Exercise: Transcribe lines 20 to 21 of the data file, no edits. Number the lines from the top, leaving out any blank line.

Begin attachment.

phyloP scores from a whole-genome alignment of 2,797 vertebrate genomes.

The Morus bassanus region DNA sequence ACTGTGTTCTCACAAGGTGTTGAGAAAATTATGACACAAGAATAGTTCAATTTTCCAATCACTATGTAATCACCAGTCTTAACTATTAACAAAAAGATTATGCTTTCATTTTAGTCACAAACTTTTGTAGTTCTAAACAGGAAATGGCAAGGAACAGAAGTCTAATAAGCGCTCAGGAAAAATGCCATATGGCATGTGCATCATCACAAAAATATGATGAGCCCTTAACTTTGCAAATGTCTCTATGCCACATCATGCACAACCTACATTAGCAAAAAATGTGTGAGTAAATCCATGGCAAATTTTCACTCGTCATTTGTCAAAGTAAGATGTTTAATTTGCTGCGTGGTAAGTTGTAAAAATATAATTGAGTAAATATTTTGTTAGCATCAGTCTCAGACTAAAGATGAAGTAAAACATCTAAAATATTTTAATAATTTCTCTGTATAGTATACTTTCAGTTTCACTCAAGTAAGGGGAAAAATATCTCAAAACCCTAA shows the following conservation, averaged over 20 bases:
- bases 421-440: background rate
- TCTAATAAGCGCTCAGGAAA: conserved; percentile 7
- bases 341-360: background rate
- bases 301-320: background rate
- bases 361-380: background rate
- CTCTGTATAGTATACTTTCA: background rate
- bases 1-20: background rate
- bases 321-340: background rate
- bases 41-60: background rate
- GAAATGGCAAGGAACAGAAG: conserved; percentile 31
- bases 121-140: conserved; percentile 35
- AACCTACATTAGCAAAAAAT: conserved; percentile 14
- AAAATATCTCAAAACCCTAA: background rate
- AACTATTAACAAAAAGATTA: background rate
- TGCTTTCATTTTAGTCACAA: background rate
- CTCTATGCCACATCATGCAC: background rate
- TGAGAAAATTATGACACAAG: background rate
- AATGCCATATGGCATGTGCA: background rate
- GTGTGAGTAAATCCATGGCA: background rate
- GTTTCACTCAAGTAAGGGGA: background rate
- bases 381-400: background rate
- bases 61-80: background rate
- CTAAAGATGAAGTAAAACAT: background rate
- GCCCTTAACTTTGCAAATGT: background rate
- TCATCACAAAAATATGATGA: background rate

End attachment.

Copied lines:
- AATGCCATATGGCATGTGCA: background rate
- GTGTGAGTAAATCCATGGCA: background rate